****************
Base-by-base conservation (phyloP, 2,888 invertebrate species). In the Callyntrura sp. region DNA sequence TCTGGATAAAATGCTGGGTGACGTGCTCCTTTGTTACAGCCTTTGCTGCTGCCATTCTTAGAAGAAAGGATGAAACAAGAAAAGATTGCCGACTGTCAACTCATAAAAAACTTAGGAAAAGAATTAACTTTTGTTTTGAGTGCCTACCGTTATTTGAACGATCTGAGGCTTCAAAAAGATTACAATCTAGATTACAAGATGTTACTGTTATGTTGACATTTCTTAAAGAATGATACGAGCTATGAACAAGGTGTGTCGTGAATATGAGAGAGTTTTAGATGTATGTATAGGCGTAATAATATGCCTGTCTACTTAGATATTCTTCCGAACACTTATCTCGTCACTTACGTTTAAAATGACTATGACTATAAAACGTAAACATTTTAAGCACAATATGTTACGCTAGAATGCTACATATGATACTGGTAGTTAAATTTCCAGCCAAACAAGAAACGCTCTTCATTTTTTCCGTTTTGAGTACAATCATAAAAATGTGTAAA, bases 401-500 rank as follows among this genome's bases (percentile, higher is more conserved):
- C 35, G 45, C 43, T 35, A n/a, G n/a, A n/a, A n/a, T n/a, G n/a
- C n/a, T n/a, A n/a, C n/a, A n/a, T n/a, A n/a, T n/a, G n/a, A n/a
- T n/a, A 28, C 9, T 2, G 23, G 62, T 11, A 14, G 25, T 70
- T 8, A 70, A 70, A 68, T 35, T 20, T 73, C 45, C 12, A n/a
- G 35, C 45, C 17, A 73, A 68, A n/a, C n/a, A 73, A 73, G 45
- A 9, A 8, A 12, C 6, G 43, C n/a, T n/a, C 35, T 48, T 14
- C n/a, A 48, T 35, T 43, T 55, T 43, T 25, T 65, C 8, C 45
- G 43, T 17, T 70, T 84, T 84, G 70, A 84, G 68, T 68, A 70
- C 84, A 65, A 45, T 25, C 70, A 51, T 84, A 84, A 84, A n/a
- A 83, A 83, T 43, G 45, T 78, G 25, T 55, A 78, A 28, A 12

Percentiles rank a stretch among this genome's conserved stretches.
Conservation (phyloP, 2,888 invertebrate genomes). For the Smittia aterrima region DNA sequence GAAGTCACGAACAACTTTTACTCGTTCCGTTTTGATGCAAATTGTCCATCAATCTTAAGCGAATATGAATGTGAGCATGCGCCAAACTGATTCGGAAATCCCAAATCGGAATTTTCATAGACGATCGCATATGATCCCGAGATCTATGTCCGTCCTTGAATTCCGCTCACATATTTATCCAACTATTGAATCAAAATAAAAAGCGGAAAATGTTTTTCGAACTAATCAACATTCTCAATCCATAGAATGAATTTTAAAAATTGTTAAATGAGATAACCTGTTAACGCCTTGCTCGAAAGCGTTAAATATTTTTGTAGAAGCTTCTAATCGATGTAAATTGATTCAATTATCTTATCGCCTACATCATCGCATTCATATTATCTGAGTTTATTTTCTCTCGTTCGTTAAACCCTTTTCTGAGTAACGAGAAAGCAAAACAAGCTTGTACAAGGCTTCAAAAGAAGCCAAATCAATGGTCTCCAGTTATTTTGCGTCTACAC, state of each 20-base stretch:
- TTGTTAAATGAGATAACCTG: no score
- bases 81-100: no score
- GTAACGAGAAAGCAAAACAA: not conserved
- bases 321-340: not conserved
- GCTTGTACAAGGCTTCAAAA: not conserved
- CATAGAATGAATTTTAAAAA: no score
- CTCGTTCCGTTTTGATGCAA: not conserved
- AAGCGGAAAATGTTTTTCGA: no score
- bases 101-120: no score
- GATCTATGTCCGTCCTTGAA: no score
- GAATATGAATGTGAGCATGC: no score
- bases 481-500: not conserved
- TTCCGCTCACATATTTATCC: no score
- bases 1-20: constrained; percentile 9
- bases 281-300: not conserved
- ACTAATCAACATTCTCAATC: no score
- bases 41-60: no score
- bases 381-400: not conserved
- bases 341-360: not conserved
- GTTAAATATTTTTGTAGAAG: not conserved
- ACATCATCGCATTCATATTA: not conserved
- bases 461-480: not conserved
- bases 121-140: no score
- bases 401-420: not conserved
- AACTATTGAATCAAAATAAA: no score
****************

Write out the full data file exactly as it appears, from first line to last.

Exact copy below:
Base-by-base conservation (phyloP, 2,888 invertebrate species). In the Callyntrura sp. region DNA sequence TCTGGATAAAATGCTGGGTGACGTGCTCCTTTGTTACAGCCTTTGCTGCTGCCATTCTTAGAAGAAAGGATGAAACAAGAAAAGATTGCCGACTGTCAACTCATAAAAAACTTAGGAAAAGAATTAACTTTTGTTTTGAGTGCCTACCGTTATTTGAACGATCTGAGGCTTCAAAAAGATTACAATCTAGATTACAAGATGTTACTGTTATGTTGACATTTCTTAAAGAATGATACGAGCTATGAACAAGGTGTGTCGTGAATATGAGAGAGTTTTAGATGTATGTATAGGCGTAATAATATGCCTGTCTACTTAGATATTCTTCCGAACACTTATCTCGTCACTTACGTTTAAAATGACTATGACTATAAAACGTAAACATTTTAAGCACAATATGTTACGCTAGAATGCTACATATGATACTGGTAGTTAAATTTCCAGCCAAACAAGAAACGCTCTTCATTTTTTCCGTTTTGAGTACAATCATAAAAATGTGTAAA, bases 401-500 rank as follows among this genome's bases (percentile, higher is more conserved):
- C 35, G 45, C 43, T 35, A n/a, G n/a, A n/a, A n/a, T n/a, G n/a
- C n/a, T n/a, A n/a, C n/a, A n/a, T n/a, A n/a, T n/a, G n/a, A n/a
- T n/a, A 28, C 9, T 2, G 23, G 62, T 11, A 14, G 25, T 70
- T 8, A 70, A 70, A 68, T 35, T 20, T 73, C 45, C 12, A n/a
- G 35, C 45, C 17, A 73, A 68, A n/a, C n/a, A 73, A 73, G 45
- A 9, A 8, A 12, C 6, G 43, C n/a, T n/a, C 35, T 48, T 14
- C n/a, A 48, T 35, T 43, T 55, T 43, T 25, T 65, C 8, C 45
- G 43, T 17, T 70, T 84, T 84, G 70, A 84, G 68, T 68, A 70
- C 84, A 65, A 45, T 25, C 70, A 51, T 84, A 84, A 84, A n/a
- A 83, A 83, T 43, G 45, T 78, G 25, T 55, A 78, A 28, A 12

Percentiles rank a stretch among this genome's conserved stretches.
Conservation (phyloP, 2,888 invertebrate genomes). For the Smittia aterrima region DNA sequence GAAGTCACGAACAACTTTTACTCGTTCCGTTTTGATGCAAATTGTCCATCAATCTTAAGCGAATATGAATGTGAGCATGCGCCAAACTGATTCGGAAATCCCAAATCGGAATTTTCATAGACGATCGCATATGATCCCGAGATCTATGTCCGTCCTTGAATTCCGCTCACATATTTATCCAACTATTGAATCAAAATAAAAAGCGGAAAATGTTTTTCGAACTAATCAACATTCTCAATCCATAGAATGAATTTTAAAAATTGTTAAATGAGATAACCTGTTAACGCCTTGCTCGAAAGCGTTAAATATTTTTGTAGAAGCTTCTAATCGATGTAAATTGATTCAATTATCTTATCGCCTACATCATCGCATTCATATTATCTGAGTTTATTTTCTCTCGTTCGTTAAACCCTTTTCTGAGTAACGAGAAAGCAAAACAAGCTTGTACAAGGCTTCAAAAGAAGCCAAATCAATGGTCTCCAGTTATTTTGCGTCTACAC, state of each 20-base stretch:
- TTGTTAAATGAGATAACCTG: no score
- bases 81-100: no score
- GTAACGAGAAAGCAAAACAA: not conserved
- bases 321-340: not conserved
- GCTTGTACAAGGCTTCAAAA: not conserved
- CATAGAATGAATTTTAAAAA: no score
- CTCGTTCCGTTTTGATGCAA: not conserved
- AAGCGGAAAATGTTTTTCGA: no score
- bases 101-120: no score
- GATCTATGTCCGTCCTTGAA: no score
- GAATATGAATGTGAGCATGC: no score
- bases 481-500: not conserved
- TTCCGCTCACATATTTATCC: no score
- bases 1-20: constrained; percentile 9
- bases 281-300: not conserved
- ACTAATCAACATTCTCAATC: no score
- bases 41-60: no score
- bases 381-400: not conserved
- bases 341-360: not conserved
- GTTAAATATTTTTGTAGAAG: not conserved
- ACATCATCGCATTCATATTA: not conserved
- bases 461-480: not conserved
- bases 121-140: no score
- bases 401-420: not conserved
- AACTATTGAATCAAAATAAA: no score